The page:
In the laboratory, to isolate fungi associated with root and internodes rot, 0.5 cm2 cuttings of diseased tissue were made, which then were disinfected with 2 % sodium hypochlorite for 1 min, washed twice with distilled water and placed on sterile absorbent paper to remove excess of moisture. Later, separately, each sample was sown in 90 mm Petri dishes (five cuts per Petri dish) containing Potato Dextrose Agar (PDA) culture medium. The samples were incubated at 28±1 °C until mycelium growth was observed. Finally, using a sterile needle, portions of mycelium were individually transferred to new Petri dishes with PDA.

The identification of the causal agent of J. curcas necrotic vascular tissue, wilting, root rot, dieback and internodes shortening was made through observation of temporary and permanent preparations of fungi using the methodology by Cristóbal-Alejo et al. (2013); the identification at the genus and species levels was made following the keys of Barnett and Hunter (2006) and Leslie and Summerell (2006), respectively. Pictures of the preparations observed under a compound microscope were taken with a Sony Cybershot digital camera.

The molecular identification of fungi was based on a sequence analysis of specific DNA regions (Seifert et al., 2007). The DNA extraction was carried out with a Kit ZR Fungal/Bacterial DNA MiniPrepTM, and the DNA integration was verified through 1.2 % agarose gel electrophoresis. The conventional polymerase chain reaction (PCR) technique was used to amplify the internal regions ITS1 and ITS2 between the ribosomal genes (rADN) 18S-5.8S and 28S with the primers ITS1 and ITS4 (Manter and Vivanco, 2007). The reaction mixture included the primers ITS1 and ITS4 (1 mM), MgCI2 (3 mM), dNTP (0.2 mM), Taq DNA Polymerase (2.5 units) and DNA (100 ng) for a final volume of 50 µL. The amplification was performed in a Thermocycler (TECHNE®-312, Minnesota, USA) under the following conditions: initial denaturation of 2 min at 95 ºC, followed by 30 cycles (denaturation at 94 °C for 1 min, alignment at 54 °C for 30 s and an extension of 1 min at 72 °C) with a final extension of 5 min at 72 °C (White et al., 1990).

The final products of the amplification were visualized in 2% agarose gel (Ultra PureTM). The amplified fragments were delivered to the company Macrogen (USA) to be sequenced. The sequences obtained were analyzed and compared with the sequences stored at the gene bank of NCBI (National Center for Biotechnology Information) using BLASTn. The sequences were submitted to the GenBank database to obtain their access number.

The Koch’s postulates were used to confirm the pathogenicity of fungi isolates obtained consistently from asymptomatic tissue of plants of J. curcas. For the isolate fungus of plants with necrotic vascular tissue, wilting and root rot, seeds of J. curcas were disinfected with 1 % sodium hypochlorite for 2 min, washed twice with sterile distilled water and sown in 1L polystyrene cups containing sterile soil. After seed germination, twenty 40-day-old plants were selected; 2mm-deep cuts in the plant neck or bottom were made and inoculated by spraying a 1 x 106 mL-1 spore concentration. Twenty plants sprayed with sterile distilled water were used as control. The cuts of all the plants were covered with Parafilm® paper and left in the greenhouse until symptoms appeared. For the fungus isolate of plants showing dieback and shortened internodes, the same methodology was used, but the fungus inoculation was performed 15 cm above the plant’s neck or base.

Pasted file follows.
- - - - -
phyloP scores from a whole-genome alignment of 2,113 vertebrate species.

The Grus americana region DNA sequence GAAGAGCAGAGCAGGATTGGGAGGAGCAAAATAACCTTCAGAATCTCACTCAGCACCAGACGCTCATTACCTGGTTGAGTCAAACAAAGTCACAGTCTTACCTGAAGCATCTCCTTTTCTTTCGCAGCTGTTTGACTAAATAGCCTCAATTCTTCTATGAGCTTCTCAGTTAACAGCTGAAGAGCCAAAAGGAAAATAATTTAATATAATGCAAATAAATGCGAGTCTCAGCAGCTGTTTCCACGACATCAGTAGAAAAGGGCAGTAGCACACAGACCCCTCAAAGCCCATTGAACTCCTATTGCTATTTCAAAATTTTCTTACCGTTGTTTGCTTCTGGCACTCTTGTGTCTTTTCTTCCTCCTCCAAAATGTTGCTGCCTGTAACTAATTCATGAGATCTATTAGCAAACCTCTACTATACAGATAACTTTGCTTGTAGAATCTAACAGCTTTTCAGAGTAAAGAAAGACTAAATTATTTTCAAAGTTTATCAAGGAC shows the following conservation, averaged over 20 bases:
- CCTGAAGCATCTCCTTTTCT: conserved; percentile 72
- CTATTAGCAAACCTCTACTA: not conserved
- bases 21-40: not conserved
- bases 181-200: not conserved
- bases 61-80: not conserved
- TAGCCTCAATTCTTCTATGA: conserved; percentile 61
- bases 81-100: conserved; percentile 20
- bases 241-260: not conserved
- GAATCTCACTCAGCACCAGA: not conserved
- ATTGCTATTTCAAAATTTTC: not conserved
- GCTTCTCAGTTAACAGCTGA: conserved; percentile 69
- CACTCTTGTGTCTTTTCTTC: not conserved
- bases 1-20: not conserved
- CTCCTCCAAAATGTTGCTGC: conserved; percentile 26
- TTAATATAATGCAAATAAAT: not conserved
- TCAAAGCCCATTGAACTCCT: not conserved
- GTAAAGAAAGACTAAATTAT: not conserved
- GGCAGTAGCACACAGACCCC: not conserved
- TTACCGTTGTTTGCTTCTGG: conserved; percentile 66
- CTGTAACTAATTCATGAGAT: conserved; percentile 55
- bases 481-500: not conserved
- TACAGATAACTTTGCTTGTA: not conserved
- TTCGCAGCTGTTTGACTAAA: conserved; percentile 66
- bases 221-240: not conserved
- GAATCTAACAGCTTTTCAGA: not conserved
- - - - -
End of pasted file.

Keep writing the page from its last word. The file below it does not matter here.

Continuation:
From plants of J. curcas with necrotic roots, wilting and necrotic vascular tissue, Fusarium solani was isolated and identified (Figure 1A, B y C). These symptoms were also observed by Sharma et al. (2001), Wu and Yu (2011), Machado and Pereira (2012), and Machado et al. (2012). Fusarium solani is the causal agent of root rot symptoms in J. curcas plantations in China (Wuet al., 2011), whose teleomorph was identified as Nectria haematococca. According to literature reviews, this is the first report in J. curcas plantations in Mexico.

Fusarium solani presented cottony mycelium, cream colored septate that changed from blue to green; unicellular and egg-kidney-shaped micronidia 2.7-8.9 μm long x 2-4 μm wide produced in large conidiophores, single and in twos; canoe- or crescent-shaped 9.1-38.9 μm x 2.2-4.4μm in diameter with 1-4 septates, thick cylindrical walls, back and ventral surface parallel along its entire length, blunt and rounded apical cell with a slot at the base, globose chlamydospores, single and in twos, 6.2-11.1μm in diameter (Figure 1D and E). These morphological characteristics agree with those described by Barnett and Hunter (2006) and Leslie and Summerell (2006) for F. solani.

Figure 1. Symptoms caused by Fusarium solani in Jatropha curcas, and microscopic characteristics of Fusarium solani. (A) Plants with wilting symptoms. (B) Root system necrosis. (C) Dissemination of wilting symptoms in seedlings. (D) Microconidia and macroconidia. (E) Chlamydospores formation.